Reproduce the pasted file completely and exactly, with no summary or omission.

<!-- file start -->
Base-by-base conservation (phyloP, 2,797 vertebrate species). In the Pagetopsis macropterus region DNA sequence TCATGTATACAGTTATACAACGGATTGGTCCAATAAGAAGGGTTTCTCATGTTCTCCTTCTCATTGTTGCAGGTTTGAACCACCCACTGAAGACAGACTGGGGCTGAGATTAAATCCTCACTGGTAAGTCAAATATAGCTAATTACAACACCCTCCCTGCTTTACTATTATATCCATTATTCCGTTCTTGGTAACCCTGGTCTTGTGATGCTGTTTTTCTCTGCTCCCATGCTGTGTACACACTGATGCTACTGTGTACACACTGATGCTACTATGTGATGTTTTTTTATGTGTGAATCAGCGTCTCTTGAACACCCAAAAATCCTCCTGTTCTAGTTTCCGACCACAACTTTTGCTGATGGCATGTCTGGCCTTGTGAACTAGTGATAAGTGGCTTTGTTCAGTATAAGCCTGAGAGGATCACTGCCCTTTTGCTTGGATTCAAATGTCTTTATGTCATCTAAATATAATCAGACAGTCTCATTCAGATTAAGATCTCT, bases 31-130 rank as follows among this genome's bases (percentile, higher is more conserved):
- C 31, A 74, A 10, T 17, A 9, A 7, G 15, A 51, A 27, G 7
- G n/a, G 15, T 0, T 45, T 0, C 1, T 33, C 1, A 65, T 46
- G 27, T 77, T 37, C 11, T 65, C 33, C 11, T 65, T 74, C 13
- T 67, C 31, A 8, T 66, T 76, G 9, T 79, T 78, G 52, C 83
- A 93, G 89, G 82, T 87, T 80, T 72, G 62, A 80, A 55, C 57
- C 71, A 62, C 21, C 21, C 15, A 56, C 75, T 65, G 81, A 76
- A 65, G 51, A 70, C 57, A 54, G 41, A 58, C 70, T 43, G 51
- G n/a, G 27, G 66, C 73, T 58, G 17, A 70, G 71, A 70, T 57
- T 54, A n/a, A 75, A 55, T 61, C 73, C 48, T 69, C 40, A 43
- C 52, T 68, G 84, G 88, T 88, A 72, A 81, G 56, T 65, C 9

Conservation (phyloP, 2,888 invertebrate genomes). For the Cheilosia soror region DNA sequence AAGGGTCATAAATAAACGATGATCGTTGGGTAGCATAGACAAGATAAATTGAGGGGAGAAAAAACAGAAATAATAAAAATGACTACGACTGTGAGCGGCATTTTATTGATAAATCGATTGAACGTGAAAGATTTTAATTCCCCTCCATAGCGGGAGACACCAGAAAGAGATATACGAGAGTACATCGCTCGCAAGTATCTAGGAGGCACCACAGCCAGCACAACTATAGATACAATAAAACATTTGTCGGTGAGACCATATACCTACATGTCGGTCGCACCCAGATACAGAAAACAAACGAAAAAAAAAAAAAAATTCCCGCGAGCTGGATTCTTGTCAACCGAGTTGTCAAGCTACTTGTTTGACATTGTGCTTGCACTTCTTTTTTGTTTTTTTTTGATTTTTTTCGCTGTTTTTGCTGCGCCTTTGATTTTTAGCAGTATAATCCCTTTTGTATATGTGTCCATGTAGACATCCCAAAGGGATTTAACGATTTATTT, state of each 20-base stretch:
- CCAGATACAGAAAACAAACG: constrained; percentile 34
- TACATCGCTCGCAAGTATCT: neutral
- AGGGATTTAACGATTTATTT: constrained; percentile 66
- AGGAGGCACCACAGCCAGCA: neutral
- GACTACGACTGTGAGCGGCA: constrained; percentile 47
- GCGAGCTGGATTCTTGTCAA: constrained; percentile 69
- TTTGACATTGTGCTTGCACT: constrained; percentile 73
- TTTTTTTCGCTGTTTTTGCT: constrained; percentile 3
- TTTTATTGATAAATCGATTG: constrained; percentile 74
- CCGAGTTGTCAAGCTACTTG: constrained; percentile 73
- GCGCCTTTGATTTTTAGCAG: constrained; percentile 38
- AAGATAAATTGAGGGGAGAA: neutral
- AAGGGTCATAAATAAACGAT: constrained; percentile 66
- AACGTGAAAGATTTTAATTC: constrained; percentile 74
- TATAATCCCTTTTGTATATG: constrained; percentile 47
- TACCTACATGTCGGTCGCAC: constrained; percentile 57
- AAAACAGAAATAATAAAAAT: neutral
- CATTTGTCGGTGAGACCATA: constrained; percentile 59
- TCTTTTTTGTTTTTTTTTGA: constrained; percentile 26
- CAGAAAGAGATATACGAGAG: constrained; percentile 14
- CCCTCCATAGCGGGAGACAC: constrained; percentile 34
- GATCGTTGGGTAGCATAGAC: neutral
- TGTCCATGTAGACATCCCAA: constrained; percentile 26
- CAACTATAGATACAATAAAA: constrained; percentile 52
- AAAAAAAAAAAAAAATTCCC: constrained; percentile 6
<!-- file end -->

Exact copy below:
Base-by-base conservation (phyloP, 2,797 vertebrate species). In the Pagetopsis macropterus region DNA sequence TCATGTATACAGTTATACAACGGATTGGTCCAATAAGAAGGGTTTCTCATGTTCTCCTTCTCATTGTTGCAGGTTTGAACCACCCACTGAAGACAGACTGGGGCTGAGATTAAATCCTCACTGGTAAGTCAAATATAGCTAATTACAACACCCTCCCTGCTTTACTATTATATCCATTATTCCGTTCTTGGTAACCCTGGTCTTGTGATGCTGTTTTTCTCTGCTCCCATGCTGTGTACACACTGATGCTACTGTGTACACACTGATGCTACTATGTGATGTTTTTTTATGTGTGAATCAGCGTCTCTTGAACACCCAAAAATCCTCCTGTTCTAGTTTCCGACCACAACTTTTGCTGATGGCATGTCTGGCCTTGTGAACTAGTGATAAGTGGCTTTGTTCAGTATAAGCCTGAGAGGATCACTGCCCTTTTGCTTGGATTCAAATGTCTTTATGTCATCTAAATATAATCAGACAGTCTCATTCAGATTAAGATCTCT, bases 31-130 rank as follows among this genome's bases (percentile, higher is more conserved):
- C 31, A 74, A 10, T 17, A 9, A 7, G 15, A 51, A 27, G 7
- G n/a, G 15, T 0, T 45, T 0, C 1, T 33, C 1, A 65, T 46
- G 27, T 77, T 37, C 11, T 65, C 33, C 11, T 65, T 74, C 13
- T 67, C 31, A 8, T 66, T 76, G 9, T 79, T 78, G 52, C 83
- A 93, G 89, G 82, T 87, T 80, T 72, G 62, A 80, A 55, C 57
- C 71, A 62, C 21, C 21, C 15, A 56, C 75, T 65, G 81, A 76
- A 65, G 51, A 70, C 57, A 54, G 41, A 58, C 70, T 43, G 51
- G n/a, G 27, G 66, C 73, T 58, G 17, A 70, G 71, A 70, T 57
- T 54, A n/a, A 75, A 55, T 61, C 73, C 48, T 69, C 40, A 43
- C 52, T 68, G 84, G 88, T 88, A 72, A 81, G 56, T 65, C 9

Conservation (phyloP, 2,888 invertebrate genomes). For the Cheilosia soror region DNA sequence AAGGGTCATAAATAAACGATGATCGTTGGGTAGCATAGACAAGATAAATTGAGGGGAGAAAAAACAGAAATAATAAAAATGACTACGACTGTGAGCGGCATTTTATTGATAAATCGATTGAACGTGAAAGATTTTAATTCCCCTCCATAGCGGGAGACACCAGAAAGAGATATACGAGAGTACATCGCTCGCAAGTATCTAGGAGGCACCACAGCCAGCACAACTATAGATACAATAAAACATTTGTCGGTGAGACCATATACCTACATGTCGGTCGCACCCAGATACAGAAAACAAACGAAAAAAAAAAAAAAATTCCCGCGAGCTGGATTCTTGTCAACCGAGTTGTCAAGCTACTTGTTTGACATTGTGCTTGCACTTCTTTTTTGTTTTTTTTTGATTTTTTTCGCTGTTTTTGCTGCGCCTTTGATTTTTAGCAGTATAATCCCTTTTGTATATGTGTCCATGTAGACATCCCAAAGGGATTTAACGATTTATTT, state of each 20-base stretch:
- CCAGATACAGAAAACAAACG: constrained; percentile 34
- TACATCGCTCGCAAGTATCT: neutral
- AGGGATTTAACGATTTATTT: constrained; percentile 66
- AGGAGGCACCACAGCCAGCA: neutral
- GACTACGACTGTGAGCGGCA: constrained; percentile 47
- GCGAGCTGGATTCTTGTCAA: constrained; percentile 69
- TTTGACATTGTGCTTGCACT: constrained; percentile 73
- TTTTTTTCGCTGTTTTTGCT: constrained; percentile 3
- TTTTATTGATAAATCGATTG: constrained; percentile 74
- CCGAGTTGTCAAGCTACTTG: constrained; percentile 73
- GCGCCTTTGATTTTTAGCAG: constrained; percentile 38
- AAGATAAATTGAGGGGAGAA: neutral
- AAGGGTCATAAATAAACGAT: constrained; percentile 66
- AACGTGAAAGATTTTAATTC: constrained; percentile 74
- TATAATCCCTTTTGTATATG: constrained; percentile 47
- TACCTACATGTCGGTCGCAC: constrained; percentile 57
- AAAACAGAAATAATAAAAAT: neutral
- CATTTGTCGGTGAGACCATA: constrained; percentile 59
- TCTTTTTTGTTTTTTTTTGA: constrained; percentile 26
- CAGAAAGAGATATACGAGAG: constrained; percentile 14
- CCCTCCATAGCGGGAGACAC: constrained; percentile 34
- GATCGTTGGGTAGCATAGAC: neutral
- TGTCCATGTAGACATCCCAA: constrained; percentile 26
- CAACTATAGATACAATAAAA: constrained; percentile 52
- AAAAAAAAAAAAAAATTCCC: constrained; percentile 6